Despite its money, machinery and media, the party is still seen as having a poor chance of making a comeback in the 13th GE.
The general belief among observers of Malaysian politics is that the MCA will go into the next polls with a practically zero chance of scoring a respectable win in the parliamentary contests within the Klang Valley.
Even seasoned pundits are saying that the die is cast and Barisan Nasional’s second largest party will suffer another electoral blow. One observer expressed his sentiment in the words of an old Chinese saying: “Mu yi cheng zhou.” (The wood is already made into a boat; what is done cannot be undone.)
Party president Dr Chua Soi Lek is not the kind of man who would hope for a divine wind to turn MCA’s ebb into a rising tide. He would rather put his faith in the power of the three Ms: money, machinery and media. His party certainly has plenty of those.
But what good are the three Ms to MCA if it does not have electoral support? That is like being wealthy but dead.
Chua has been heard to boast that he could make the impossible possible—in a tacit reference, perhaps, to his victory in the last MCA presidential election despite the taint of a sex scandal.
Can Chua win all the time? His clandestine campaign activities against Ong Ka Ting and Ong Tee Keat for the presidential election carried the theme “Save MCA”. It is ironical that the same clarion call has come back to haunt him as the general election approaches.
Is it karma in the making? Can he save MCA at the coming polls?
For a start, can he orchestrate an effective team to help BN recapture Selangor or at least score a respected number of parliamentary seats in the Klang Valley?
In 2008, the party won only the Pandan parliamentary seat out of the seven it contested in Selangor. It lost all five parliamentary seats in the Kuala Lumpur Federal Territory. The swing against MCA was 26% in Selangor and 17.3 % in Kuala Lumpur. Many of its own members voted against it.
This may explain the recent shameless move to buy votes a la Najib Tun Razak. MCA members aged 60 and above are given a token sum of RM100 and other members are entitled to free accident insurance for one year.
With 45.3% of party members aged 46 years and above and another 28.3% between the ages of 36 and 45, the bulk of the membership is middle-aged. Those below 21 years old barely make up 1%. With such demographics, one could say that the party is out of sync with the growing young urban population.
Despite Chua’s own optimism that MCA can perform better this time than in 2008, the sentiment on the ground is bleak.
Beating a dead horse
The 2008 tsunami was a true shocker if one were to consider how well the party performed in 2004. It achieved achieved an 82.3% winning rate by capturing a total of 31 parliamentary and 76 state seats out of 40 and 90 respectively.
Many are saying the electoral landscape has irrevocably tilted against MCA since 2008 and Chua is trying to revive a horse that he thinks is sick but is actually dead. The Chinese proverb “si ma dang huo ma yi” aptly illustrates this futile act.
But Chua’s favourite Chinese saying seems to be “you qian neng shi gui tui mo”—with money, anybody can make the devil push the grindstone. Hence the billions of ringgit in handouts. This is probably what is meant by bread-and-butter issues.
Another factor that MCA is betting its voting luck on is the “candidate selection factor”.
In Kuala Lumpur, Chua may pull off a surprise by fielding a young candidate, Tan Kok Eng, the son of Tan Chai Ho, who has served as deputy minister in numerous portfolios and is currently the party’s treasurer-general.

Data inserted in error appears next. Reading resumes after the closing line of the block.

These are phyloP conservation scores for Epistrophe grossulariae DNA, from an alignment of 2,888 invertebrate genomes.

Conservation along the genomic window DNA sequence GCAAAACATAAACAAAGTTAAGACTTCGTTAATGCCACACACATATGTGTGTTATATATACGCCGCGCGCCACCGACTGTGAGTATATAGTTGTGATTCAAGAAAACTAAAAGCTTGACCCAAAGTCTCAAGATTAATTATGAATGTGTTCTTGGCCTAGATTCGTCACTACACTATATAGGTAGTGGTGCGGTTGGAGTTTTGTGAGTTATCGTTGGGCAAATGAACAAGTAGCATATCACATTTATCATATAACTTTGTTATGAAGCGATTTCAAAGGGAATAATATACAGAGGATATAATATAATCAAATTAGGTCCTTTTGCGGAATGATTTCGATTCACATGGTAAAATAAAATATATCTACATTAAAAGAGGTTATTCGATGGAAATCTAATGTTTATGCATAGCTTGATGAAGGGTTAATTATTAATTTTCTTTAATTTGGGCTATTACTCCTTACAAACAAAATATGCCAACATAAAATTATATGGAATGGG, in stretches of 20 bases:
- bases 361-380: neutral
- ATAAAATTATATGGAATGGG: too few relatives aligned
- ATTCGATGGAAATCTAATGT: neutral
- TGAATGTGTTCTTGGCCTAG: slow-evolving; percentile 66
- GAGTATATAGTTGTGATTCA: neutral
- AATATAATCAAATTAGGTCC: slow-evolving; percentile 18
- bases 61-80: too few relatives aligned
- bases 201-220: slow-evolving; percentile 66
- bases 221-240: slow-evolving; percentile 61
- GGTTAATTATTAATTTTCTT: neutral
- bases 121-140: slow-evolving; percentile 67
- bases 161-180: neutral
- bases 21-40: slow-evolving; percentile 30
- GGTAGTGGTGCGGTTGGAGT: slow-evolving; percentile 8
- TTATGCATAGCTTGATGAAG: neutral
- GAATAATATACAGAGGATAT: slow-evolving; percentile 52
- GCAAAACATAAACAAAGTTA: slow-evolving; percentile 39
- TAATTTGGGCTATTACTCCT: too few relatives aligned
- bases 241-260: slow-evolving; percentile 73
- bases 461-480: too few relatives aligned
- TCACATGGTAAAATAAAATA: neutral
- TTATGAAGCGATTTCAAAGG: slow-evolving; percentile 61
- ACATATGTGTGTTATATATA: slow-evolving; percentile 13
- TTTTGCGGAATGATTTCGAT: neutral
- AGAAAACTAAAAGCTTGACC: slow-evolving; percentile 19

The choice of seat for the young Tan is equally surprising. It is Kepong, a parliamentary seat currently allocated to Gerakan, but which that party lost to DAP’s Tan Seng Giaw in 2008 after winning it in seven consecutive elections.
Kepong is one of the largest Chinese-majority areas in the country ethnic voters. According to a top party insider, MCA hopes that winning it would be a psychological boost that might help arrest the unpopularity slide.
A close aide of Chua’s, Theng Book, will be fielded for the Bandar Tun Razak parliamentary seat, currently held by Selangor Menteri Besar Khalid Ibrahim.
Chua may retain some old parliamentary candidates in Selangor. According to insiders, Loh Seng Kok is tipped to contest in Kelana Jaya and Yap Pian Hon in Serdang.
“The candidate list is in a state of flux,” Chua has said.
Will Ong Tee Keat be selected to contest again in Pandan, the only parliamentary seat in Selangor that MCA won in 2008? Will Donald Lim Siang Chai, MCA Selangor chief and Deputy Finance Minister, be retained to contest in a parliamentary seat? Sources say it is either him or Jessie Ooi for Selayang.
Teh Kim Poh was originally in the preliminary list for Klang. But like the MCA president himself has said, he could have been “allegedly dropped”.
The list of candidates is said to include several new faces from Wanita MCA: Chew Hong Leng for PJ Utara, Teh Hwi Leng for Klang, Wong Fong Leng for PJ Selatan and, as mentioned above, Jessie Ooi for Selayang. It is rumoured that Nicole Wong will be fielded in Seputeh, currently held by DAP’s Teresa Kok.
Are these winnable candidates for MCA? Surely, their names must have been “tested” for feedback in a quiet survey by MCA and by intelligence reports ordered by higher ups in the BN heirarchy.
“Rensuan bur u tiansuan,” as the saying goes. Man proposes and Heaven disposes. Not quite, perhaps.
The signs of the times are that the voters will be making the decision. They might choose to take seriously Chua’s pledge to take MCA out of the government if it performs badly.
Stanley Koh is the former head of MCA’s think-tank. He is now a FMT columnist.